College Costs Increase, but Record Amount of Financial Aid Available to Students

College Costs Increase, but Record Amount of Financial Aid Available to Students

The College Board in two recent studies reported that college tuition and fees in 2001-2002 had increased an average of between 5.5 and 7.7 percent at four-year institutions, and between 5.5 and 5.8 percent at two-year institutions, while a record of more than $74 billion was available in student financial aid.
While student financial aid has almost doubled in the last decade, the growing reliance on loan programs instead of grants was responsible for two-thirds of this increase, says Gaston Caperton, president of the College Board.
Over the past quarter century, federal student aid has drifted from a grant-based to a loan-based system, producing a major change in the way many students and families finance postsecondary education.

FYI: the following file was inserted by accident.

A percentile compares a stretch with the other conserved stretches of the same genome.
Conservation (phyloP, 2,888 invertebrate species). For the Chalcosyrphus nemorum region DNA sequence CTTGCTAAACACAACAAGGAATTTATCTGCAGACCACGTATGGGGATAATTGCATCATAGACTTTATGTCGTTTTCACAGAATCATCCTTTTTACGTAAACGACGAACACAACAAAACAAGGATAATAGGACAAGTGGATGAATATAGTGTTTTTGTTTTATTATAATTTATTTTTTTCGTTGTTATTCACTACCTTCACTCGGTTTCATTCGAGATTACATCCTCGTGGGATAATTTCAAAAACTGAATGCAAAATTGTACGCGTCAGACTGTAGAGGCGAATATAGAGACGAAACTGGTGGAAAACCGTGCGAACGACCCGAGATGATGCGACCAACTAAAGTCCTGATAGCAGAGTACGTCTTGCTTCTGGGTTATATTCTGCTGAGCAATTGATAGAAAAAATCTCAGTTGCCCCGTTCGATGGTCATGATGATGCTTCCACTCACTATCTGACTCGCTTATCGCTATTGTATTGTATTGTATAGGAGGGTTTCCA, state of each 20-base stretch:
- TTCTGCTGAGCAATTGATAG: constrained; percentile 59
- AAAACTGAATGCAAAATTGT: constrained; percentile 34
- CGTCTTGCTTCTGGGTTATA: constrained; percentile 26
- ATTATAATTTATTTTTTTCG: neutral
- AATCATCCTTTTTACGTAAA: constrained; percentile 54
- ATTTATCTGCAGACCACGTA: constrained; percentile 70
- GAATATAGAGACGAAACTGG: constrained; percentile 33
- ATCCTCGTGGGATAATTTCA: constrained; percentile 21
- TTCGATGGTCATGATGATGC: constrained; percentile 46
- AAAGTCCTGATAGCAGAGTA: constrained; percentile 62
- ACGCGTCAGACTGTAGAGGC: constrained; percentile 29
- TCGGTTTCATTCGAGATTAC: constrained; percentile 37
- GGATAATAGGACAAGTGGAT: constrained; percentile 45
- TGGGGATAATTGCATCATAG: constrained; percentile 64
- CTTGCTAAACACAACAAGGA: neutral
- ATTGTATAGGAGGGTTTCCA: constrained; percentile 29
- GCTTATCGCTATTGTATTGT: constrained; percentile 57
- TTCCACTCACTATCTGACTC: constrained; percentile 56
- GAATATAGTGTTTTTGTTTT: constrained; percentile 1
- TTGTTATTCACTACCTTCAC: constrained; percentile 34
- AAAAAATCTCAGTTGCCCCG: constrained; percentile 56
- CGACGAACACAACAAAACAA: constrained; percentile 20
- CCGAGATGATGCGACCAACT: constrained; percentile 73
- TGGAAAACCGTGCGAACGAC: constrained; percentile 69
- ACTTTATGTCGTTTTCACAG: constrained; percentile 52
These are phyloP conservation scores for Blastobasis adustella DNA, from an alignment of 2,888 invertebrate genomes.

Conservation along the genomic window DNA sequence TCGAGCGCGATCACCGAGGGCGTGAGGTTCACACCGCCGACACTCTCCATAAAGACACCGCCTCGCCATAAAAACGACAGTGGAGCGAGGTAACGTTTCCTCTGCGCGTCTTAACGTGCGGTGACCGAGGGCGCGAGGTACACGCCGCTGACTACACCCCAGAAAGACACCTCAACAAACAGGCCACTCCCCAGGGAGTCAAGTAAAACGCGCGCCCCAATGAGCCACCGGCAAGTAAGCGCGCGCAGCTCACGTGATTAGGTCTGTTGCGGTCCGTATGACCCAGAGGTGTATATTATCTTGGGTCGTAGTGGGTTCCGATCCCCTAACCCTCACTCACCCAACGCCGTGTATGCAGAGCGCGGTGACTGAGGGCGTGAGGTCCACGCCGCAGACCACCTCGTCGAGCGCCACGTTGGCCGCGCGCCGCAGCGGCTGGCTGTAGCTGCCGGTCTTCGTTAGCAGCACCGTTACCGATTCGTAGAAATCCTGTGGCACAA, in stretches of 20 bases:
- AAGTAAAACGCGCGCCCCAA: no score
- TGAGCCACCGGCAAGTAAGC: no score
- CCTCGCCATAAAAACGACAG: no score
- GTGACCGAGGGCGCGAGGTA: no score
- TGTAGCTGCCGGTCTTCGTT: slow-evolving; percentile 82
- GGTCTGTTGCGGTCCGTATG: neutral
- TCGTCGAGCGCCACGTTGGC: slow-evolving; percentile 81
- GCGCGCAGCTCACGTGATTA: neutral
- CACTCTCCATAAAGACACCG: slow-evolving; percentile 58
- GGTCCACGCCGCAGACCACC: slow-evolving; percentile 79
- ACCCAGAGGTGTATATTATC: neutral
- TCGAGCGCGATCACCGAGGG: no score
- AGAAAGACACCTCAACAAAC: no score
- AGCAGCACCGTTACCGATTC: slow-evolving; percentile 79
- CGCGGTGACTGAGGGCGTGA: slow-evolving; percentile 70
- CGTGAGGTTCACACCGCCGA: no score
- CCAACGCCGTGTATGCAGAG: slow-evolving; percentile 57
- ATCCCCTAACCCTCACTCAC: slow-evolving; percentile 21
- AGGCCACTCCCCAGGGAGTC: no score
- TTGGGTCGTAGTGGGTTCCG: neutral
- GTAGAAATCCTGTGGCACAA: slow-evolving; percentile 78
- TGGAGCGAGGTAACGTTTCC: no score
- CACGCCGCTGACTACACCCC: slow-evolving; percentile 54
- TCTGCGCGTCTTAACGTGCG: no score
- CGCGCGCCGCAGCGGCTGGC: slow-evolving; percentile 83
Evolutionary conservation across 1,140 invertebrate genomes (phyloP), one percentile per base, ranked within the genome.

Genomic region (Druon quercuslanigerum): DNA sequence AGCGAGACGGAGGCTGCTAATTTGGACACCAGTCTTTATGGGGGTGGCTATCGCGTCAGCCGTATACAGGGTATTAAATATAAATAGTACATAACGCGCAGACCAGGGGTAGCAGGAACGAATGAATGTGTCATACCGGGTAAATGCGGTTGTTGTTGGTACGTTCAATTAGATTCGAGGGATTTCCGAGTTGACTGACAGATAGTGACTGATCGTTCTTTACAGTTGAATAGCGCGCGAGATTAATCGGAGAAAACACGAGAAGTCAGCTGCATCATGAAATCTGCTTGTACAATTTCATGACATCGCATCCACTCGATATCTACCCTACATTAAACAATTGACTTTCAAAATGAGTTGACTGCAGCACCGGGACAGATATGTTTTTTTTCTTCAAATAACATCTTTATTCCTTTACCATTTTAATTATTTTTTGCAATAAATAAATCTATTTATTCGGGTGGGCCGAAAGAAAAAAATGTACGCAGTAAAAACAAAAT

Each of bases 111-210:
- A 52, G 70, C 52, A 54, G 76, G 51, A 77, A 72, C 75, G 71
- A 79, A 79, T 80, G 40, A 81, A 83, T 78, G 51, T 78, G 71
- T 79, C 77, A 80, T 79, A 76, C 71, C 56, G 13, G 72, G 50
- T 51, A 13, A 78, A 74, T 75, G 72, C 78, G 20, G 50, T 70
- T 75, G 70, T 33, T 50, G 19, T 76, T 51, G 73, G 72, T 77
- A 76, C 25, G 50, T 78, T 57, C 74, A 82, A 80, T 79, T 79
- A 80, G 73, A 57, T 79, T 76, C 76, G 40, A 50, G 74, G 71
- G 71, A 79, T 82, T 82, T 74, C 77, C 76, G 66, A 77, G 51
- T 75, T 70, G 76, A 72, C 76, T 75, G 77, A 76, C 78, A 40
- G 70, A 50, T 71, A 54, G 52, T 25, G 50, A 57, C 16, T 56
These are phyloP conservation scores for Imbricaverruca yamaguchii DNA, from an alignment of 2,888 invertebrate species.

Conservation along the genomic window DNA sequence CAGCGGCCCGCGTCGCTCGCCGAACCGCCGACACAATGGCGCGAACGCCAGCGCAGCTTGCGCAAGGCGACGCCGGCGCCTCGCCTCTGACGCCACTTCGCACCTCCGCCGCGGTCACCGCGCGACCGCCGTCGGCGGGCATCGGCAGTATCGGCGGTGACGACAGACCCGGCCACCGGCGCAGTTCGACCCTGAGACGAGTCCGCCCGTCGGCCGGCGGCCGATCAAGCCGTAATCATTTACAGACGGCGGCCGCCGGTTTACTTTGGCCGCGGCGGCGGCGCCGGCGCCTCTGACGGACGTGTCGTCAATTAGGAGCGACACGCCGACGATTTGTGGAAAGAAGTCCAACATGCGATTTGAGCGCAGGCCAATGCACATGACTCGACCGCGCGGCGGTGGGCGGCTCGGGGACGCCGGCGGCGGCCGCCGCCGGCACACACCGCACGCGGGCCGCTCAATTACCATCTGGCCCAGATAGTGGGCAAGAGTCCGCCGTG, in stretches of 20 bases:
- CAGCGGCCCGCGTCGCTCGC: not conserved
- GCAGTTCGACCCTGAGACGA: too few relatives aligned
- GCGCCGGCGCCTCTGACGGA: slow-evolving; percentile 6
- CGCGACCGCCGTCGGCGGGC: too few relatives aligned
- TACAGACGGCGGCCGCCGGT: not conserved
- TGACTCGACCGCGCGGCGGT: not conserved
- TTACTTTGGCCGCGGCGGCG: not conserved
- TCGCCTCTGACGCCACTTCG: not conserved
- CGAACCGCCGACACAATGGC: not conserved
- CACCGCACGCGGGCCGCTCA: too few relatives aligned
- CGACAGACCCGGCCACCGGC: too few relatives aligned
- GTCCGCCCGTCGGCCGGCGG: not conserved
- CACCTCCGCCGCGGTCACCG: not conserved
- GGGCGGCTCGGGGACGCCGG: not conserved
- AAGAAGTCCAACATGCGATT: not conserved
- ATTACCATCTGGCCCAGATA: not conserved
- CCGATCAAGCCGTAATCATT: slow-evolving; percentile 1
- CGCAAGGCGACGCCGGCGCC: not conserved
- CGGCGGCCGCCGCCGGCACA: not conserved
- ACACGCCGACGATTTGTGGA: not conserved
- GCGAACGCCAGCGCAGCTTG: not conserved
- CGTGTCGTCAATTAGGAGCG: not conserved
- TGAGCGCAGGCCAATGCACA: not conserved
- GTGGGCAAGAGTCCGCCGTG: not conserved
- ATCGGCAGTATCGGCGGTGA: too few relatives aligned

According to the first College Board report, Trends in College Pricing 2001, undergraduates at American colleges will pay, on average, from $96 to $890 more than last year for tuition and fees this year, depending on the type of institution. 
The Board’s second report, Trends in Student Aid 2001, indicates that student aid reached more than $74 billion in 2000-2001, an increase of 7.1 percent over the preceding year. This aid, from federal, state, and institutional sources, was available to students and their families in 2000-2001 to assist with the expenses of attending college. It is almost double the amount of aid that was available 10 years ago after adjusting for inflation.
The College Board is establishing a financial aid panel to initiate a national conversation on how to ensure that a lack of student financial aid is not a barrier to higher education for those students who are prepared and desire to attend college. 



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